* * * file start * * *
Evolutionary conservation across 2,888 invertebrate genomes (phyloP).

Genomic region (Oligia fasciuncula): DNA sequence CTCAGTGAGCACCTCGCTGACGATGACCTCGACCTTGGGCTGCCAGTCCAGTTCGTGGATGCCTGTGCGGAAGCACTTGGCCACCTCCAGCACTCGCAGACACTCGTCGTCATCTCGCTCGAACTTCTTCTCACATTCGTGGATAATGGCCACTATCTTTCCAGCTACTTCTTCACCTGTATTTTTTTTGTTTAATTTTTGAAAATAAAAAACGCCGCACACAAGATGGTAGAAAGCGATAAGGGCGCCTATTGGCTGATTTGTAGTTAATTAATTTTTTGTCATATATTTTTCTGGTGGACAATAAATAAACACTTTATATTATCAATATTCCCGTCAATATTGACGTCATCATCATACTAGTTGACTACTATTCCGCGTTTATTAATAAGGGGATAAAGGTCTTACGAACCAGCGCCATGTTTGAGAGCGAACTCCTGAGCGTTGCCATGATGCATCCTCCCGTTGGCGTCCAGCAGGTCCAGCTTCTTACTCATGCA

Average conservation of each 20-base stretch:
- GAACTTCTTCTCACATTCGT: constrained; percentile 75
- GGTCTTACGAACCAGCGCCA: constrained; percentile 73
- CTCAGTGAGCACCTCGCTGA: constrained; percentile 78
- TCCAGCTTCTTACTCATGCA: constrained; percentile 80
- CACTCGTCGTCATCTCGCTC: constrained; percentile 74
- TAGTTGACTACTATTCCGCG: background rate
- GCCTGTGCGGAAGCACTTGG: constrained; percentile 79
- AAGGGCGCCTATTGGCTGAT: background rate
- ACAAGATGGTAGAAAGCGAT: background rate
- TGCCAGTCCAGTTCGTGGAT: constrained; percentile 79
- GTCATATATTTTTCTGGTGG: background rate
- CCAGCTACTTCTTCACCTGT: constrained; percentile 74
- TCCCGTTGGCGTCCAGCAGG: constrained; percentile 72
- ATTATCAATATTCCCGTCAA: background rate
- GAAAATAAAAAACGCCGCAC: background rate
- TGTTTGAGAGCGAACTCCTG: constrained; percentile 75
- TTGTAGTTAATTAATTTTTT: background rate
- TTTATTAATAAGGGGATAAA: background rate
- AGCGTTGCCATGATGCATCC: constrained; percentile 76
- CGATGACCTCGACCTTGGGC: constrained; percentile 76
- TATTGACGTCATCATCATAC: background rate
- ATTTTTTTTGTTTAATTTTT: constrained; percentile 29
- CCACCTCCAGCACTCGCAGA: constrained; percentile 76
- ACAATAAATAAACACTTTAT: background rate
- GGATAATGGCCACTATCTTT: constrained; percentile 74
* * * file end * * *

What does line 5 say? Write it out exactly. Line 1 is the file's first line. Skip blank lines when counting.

- GGTCTTACGAACCAGCGCCA: constrained; percentile 73